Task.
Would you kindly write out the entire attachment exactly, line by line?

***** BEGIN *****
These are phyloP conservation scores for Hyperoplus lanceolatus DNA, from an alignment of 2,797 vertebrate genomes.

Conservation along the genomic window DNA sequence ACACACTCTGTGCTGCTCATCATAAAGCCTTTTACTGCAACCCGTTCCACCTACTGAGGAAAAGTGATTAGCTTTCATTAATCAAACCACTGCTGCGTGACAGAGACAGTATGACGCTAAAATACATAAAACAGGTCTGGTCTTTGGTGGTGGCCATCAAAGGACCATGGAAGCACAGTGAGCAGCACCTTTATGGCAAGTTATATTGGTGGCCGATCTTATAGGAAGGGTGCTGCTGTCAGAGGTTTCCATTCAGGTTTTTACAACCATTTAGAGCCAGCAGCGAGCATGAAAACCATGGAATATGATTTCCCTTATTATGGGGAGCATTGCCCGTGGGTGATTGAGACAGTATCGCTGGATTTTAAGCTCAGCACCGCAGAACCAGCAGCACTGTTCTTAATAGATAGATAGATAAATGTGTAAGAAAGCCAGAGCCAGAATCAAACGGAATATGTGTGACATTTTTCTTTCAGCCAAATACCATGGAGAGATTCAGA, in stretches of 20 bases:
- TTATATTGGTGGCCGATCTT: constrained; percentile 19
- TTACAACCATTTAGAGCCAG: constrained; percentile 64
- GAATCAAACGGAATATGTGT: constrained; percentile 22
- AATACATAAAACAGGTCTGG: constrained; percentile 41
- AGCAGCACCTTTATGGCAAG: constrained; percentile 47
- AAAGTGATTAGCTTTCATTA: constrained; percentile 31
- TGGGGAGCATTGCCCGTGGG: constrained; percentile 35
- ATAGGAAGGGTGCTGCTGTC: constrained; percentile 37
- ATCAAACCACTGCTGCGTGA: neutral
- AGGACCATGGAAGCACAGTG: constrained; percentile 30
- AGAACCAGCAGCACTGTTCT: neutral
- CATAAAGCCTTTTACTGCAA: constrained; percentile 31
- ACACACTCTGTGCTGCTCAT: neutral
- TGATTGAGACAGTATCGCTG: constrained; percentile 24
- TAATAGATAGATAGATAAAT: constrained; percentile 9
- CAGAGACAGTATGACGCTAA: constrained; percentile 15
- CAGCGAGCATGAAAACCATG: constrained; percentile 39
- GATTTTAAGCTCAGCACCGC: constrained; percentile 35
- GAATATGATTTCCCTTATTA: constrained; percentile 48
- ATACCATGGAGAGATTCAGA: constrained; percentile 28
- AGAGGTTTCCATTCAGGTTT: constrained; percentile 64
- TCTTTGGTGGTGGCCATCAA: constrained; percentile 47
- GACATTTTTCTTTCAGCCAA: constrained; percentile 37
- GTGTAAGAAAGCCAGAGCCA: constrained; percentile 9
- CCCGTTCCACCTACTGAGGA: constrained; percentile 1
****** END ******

These are phyloP conservation scores for Hyperoplus lanceolatus DNA, from an alignment of 2,797 vertebrate genomes.

Conservation along the genomic window DNA sequence ACACACTCTGTGCTGCTCATCATAAAGCCTTTTACTGCAACCCGTTCCACCTACTGAGGAAAAGTGATTAGCTTTCATTAATCAAACCACTGCTGCGTGACAGAGACAGTATGACGCTAAAATACATAAAACAGGTCTGGTCTTTGGTGGTGGCCATCAAAGGACCATGGAAGCACAGTGAGCAGCACCTTTATGGCAAGTTATATTGGTGGCCGATCTTATAGGAAGGGTGCTGCTGTCAGAGGTTTCCATTCAGGTTTTTACAACCATTTAGAGCCAGCAGCGAGCATGAAAACCATGGAATATGATTTCCCTTATTATGGGGAGCATTGCCCGTGGGTGATTGAGACAGTATCGCTGGATTTTAAGCTCAGCACCGCAGAACCAGCAGCACTGTTCTTAATAGATAGATAGATAAATGTGTAAGAAAGCCAGAGCCAGAATCAAACGGAATATGTGTGACATTTTTCTTTCAGCCAAATACCATGGAGAGATTCAGA, in stretches of 20 bases:
- TTATATTGGTGGCCGATCTT: constrained; percentile 19
- TTACAACCATTTAGAGCCAG: constrained; percentile 64
- GAATCAAACGGAATATGTGT: constrained; percentile 22
- AATACATAAAACAGGTCTGG: constrained; percentile 41
- AGCAGCACCTTTATGGCAAG: constrained; percentile 47
- AAAGTGATTAGCTTTCATTA: constrained; percentile 31
- TGGGGAGCATTGCCCGTGGG: constrained; percentile 35
- ATAGGAAGGGTGCTGCTGTC: constrained; percentile 37
- ATCAAACCACTGCTGCGTGA: neutral
- AGGACCATGGAAGCACAGTG: constrained; percentile 30
- AGAACCAGCAGCACTGTTCT: neutral
- CATAAAGCCTTTTACTGCAA: constrained; percentile 31
- ACACACTCTGTGCTGCTCAT: neutral
- TGATTGAGACAGTATCGCTG: constrained; percentile 24
- TAATAGATAGATAGATAAAT: constrained; percentile 9
- CAGAGACAGTATGACGCTAA: constrained; percentile 15
- CAGCGAGCATGAAAACCATG: constrained; percentile 39
- GATTTTAAGCTCAGCACCGC: constrained; percentile 35
- GAATATGATTTCCCTTATTA: constrained; percentile 48
- ATACCATGGAGAGATTCAGA: constrained; percentile 28
- AGAGGTTTCCATTCAGGTTT: constrained; percentile 64
- TCTTTGGTGGTGGCCATCAA: constrained; percentile 47
- GACATTTTTCTTTCAGCCAA: constrained; percentile 37
- GTGTAAGAAAGCCAGAGCCA: constrained; percentile 9
- CCCGTTCCACCTACTGAGGA: constrained; percentile 1